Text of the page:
BANGOR, Maine — The commissioner of the Maine Department of Environmental Protection called on the St. Louis-area firm that has been ordered to clean up the former HoltraChem factory in Orrington “to drop its legal maneuvering and get on with the cleanup.”
One day after a federal judge refused to intervene in a legal dispute over what is the best method to clean up the five landfills on the plant grounds, DEP Commissioner David Littell said that Mallinckrodt LLC should get back to dismantling the site.
“It’s been over a decade since they’ve been working on this dismantlement, but they’ve stopped doing it,” he said Thursday. “It’s time to get on with cleaning up this site, which is one of the worst hazardous waste sites in the state.”
In November, the DEP ordered Mallinckrodt, which is a subsidiary of United States Surgical Corp., to begin this month to remove an estimated 360,000 tons of contaminated soil to a special disposal site in Canada at a potential cost of $200 million. But the company sued the DEP in federal court in Bangor, putting the cleanup order on hold.
U.S. District Judge John Woodcock on Wednesday issued his 35-page order granting the state’s motion to dismiss the lawsuit. He heard oral arguments in the case earlier this month after denying in December Mallinckrodt’s motion for a temporary restraining order that sought to halt the DEP’s order to remove the soil.
The lawsuit claimed that the federal government should intervene in the process because Gov. John Baldacci had interfered in the process. In court filings, the company’s attorneys cited memos and e-mails between DEP staff in 2005 stating that Baldacci asked the DEP to pursue the most aggressive cleanup option. Some departmental staffers at the time had supported consolidating all of the contaminated soils on site in a lined landfill.
Woodcock found that because the department’s decision could be appealed to the Board of Environmental Protection and because there was no evidence that Baldacci has communicated with board members, a federal judge could not intervene with a state agency process.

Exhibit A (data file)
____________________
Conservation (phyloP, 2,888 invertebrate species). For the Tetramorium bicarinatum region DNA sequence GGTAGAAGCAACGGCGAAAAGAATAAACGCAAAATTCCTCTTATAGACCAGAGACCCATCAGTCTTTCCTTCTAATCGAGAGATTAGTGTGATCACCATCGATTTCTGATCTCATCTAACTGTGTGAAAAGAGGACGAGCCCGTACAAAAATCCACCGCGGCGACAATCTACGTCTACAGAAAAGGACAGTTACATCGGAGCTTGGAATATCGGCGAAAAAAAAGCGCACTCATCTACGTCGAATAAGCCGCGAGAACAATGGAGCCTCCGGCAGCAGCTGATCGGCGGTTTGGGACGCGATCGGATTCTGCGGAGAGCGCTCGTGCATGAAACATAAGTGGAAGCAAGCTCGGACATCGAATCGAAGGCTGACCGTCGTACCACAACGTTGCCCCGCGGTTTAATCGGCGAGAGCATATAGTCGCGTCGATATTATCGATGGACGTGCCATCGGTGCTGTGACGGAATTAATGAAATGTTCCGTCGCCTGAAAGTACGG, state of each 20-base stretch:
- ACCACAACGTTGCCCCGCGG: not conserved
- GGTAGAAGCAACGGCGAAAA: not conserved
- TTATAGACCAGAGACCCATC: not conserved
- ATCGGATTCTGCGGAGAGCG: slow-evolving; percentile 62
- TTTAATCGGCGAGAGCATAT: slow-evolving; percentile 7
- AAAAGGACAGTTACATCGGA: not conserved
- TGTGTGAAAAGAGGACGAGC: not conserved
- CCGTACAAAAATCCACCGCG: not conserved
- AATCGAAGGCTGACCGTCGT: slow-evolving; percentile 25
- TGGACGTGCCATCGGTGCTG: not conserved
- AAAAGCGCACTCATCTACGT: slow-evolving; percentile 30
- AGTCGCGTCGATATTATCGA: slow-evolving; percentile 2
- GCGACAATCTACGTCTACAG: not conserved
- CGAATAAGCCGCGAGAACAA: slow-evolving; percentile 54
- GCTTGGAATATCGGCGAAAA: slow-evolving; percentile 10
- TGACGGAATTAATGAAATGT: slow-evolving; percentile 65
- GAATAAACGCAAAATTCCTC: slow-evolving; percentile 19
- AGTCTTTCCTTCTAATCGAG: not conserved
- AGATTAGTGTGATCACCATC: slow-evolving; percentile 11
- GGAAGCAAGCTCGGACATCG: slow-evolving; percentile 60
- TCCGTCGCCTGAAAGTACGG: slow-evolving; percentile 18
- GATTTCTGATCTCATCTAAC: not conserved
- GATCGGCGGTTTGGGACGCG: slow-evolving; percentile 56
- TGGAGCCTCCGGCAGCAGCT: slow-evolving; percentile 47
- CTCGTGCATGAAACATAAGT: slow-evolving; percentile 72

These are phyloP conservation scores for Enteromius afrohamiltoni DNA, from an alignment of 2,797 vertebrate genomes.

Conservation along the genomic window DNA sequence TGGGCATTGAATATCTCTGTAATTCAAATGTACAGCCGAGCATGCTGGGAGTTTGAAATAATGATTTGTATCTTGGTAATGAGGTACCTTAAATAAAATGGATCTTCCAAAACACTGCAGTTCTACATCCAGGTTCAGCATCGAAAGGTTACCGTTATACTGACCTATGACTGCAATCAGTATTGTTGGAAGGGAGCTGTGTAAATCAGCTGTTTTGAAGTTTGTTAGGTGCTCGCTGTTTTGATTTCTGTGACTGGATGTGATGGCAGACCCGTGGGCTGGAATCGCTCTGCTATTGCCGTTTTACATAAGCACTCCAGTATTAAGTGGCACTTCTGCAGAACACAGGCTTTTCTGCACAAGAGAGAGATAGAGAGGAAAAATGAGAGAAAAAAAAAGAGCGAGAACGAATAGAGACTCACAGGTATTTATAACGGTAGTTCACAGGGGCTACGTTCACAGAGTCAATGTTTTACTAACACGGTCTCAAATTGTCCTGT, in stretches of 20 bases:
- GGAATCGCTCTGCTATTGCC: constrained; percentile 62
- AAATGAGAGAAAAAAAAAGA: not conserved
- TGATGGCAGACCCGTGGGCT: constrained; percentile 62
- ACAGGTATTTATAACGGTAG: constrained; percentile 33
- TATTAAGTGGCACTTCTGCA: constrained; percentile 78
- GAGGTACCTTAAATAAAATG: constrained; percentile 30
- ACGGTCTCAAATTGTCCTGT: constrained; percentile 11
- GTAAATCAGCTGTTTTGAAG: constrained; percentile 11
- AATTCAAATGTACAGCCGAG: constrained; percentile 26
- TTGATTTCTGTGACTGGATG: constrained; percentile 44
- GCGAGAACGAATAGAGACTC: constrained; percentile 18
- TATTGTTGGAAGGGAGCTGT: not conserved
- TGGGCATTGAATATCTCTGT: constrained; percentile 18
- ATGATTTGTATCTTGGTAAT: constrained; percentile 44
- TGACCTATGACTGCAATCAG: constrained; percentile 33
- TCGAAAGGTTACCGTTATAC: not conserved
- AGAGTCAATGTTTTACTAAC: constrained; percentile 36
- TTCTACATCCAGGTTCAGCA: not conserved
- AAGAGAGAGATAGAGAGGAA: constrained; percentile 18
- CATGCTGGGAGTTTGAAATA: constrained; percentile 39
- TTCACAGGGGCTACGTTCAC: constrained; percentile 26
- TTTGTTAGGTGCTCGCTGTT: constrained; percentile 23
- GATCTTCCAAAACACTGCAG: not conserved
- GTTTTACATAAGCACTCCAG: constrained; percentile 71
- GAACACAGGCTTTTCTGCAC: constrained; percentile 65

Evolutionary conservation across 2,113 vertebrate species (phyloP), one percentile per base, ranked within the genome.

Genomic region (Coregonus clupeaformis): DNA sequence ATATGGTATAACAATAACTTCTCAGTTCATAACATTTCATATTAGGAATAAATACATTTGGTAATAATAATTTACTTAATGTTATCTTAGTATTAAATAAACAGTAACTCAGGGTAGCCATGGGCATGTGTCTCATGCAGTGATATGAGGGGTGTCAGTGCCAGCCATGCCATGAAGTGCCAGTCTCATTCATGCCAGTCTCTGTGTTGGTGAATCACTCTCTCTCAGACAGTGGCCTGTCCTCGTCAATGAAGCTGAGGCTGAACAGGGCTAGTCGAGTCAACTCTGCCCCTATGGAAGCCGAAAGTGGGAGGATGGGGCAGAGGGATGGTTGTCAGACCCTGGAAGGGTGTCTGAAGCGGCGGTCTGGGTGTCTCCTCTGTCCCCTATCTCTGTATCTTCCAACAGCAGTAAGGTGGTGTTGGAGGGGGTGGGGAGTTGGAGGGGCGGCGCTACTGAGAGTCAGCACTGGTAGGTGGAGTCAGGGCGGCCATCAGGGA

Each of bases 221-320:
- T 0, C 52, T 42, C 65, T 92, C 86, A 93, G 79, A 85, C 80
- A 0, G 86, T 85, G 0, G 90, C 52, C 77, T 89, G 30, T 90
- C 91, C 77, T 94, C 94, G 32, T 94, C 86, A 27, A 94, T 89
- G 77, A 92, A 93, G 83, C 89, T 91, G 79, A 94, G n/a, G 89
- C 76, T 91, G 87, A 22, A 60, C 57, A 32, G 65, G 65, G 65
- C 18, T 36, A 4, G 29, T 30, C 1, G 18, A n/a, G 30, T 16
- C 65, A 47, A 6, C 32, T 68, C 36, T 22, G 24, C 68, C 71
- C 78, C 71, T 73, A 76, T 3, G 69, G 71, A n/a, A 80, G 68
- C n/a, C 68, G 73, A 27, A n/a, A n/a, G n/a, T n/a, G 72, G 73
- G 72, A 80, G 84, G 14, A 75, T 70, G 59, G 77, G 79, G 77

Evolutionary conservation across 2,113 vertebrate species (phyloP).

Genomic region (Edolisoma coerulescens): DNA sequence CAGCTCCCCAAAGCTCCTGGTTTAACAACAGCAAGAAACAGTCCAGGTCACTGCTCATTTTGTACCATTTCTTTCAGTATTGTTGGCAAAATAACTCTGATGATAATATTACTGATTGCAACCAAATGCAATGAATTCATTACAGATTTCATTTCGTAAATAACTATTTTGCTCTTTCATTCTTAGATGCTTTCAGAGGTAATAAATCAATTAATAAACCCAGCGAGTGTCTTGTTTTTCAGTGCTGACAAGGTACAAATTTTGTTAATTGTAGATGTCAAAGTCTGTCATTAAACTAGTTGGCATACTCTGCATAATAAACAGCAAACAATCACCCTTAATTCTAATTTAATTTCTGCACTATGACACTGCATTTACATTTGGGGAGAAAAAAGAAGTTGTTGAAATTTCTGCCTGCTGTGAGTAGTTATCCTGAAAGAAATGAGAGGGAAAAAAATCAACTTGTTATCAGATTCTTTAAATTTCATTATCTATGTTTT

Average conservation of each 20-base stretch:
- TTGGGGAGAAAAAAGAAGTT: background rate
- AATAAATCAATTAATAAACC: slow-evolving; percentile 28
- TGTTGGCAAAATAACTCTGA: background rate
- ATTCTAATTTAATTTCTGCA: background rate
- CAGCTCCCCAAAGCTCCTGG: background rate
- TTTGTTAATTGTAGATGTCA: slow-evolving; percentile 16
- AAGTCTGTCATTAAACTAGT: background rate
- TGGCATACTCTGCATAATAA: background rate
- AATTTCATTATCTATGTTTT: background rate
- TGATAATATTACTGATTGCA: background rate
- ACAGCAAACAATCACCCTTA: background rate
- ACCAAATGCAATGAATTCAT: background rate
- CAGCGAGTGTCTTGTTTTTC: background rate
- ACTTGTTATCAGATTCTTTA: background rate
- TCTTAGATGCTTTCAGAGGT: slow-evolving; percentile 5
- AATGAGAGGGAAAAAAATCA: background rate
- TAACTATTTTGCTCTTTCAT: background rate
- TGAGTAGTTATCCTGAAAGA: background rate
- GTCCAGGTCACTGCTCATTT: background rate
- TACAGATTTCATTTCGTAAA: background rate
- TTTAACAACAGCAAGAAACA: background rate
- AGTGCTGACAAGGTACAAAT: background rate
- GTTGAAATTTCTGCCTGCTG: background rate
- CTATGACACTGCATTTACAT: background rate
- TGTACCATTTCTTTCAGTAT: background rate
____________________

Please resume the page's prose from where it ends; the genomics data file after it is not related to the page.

Mallinckrodt has at least two legal options. It could appeal Woodcock’s order to the 1st Circuit Court of Appeals in Boston and-or appeal the DEP’s order to the board. A company spokeswoman Thursday did not say what, if any, legal remedy its attorneys might pursue.
“We are still hopeful the state DEP will reverse its order mandating the unnecessary removal and transportation of 30,000 truckloads of mercury contaminated soil across Maine,” JoAnna Schooler said in an e-mail to the Bangor Daily News. “Before the order, we had been working collaboratively on an environmentally sound solution widely used elsewhere in Maine and the nation. We look forward to resuming that collaborative process, completing the job and speeding economic development.”
Mallinckrodt and other owners of the HoltraChem facility used mercury to produce chemicals for the papermaking process.
Mercury is a bioaccumulative toxin, meaning concentrations of it increase at each level of the food chain. Mercury is particularly dangerous to pregnant women and young children.
Mallinckrodt, which is the sole former owner of the HoltraChem facility that is still in business, has spent more than $35 million removing metallic mercury, mercury sludge and contaminated storage tanks and buildings from the 235-acre site, according to a story published in December in the BDN. The company is also funding a study of mercury contamination in the Penobscot River.
But the company and DEP officials have disagreed about how to deal with the five landfills containing mercury-contaminated sludge and other toxic materials. Mallinckrodt has said the waste should be encapsulated on the site with ongoing monitoring.
Assistant Attorney General Christopher Taub, who argued before Woodcock that the lawsuit should be dismissed, praised the judge’s decision. He said Thursday that the next legal step most likely would be for Mallinckrodt to appeal the DEP’s decision to the board.
“We are very pleased that the federal court rejected Mallinckrodt’s attempt to derail the cleanup process and will now allow Maine’s Board of Environmental Protection to decide how to best deal with this polluted site,” Taub said.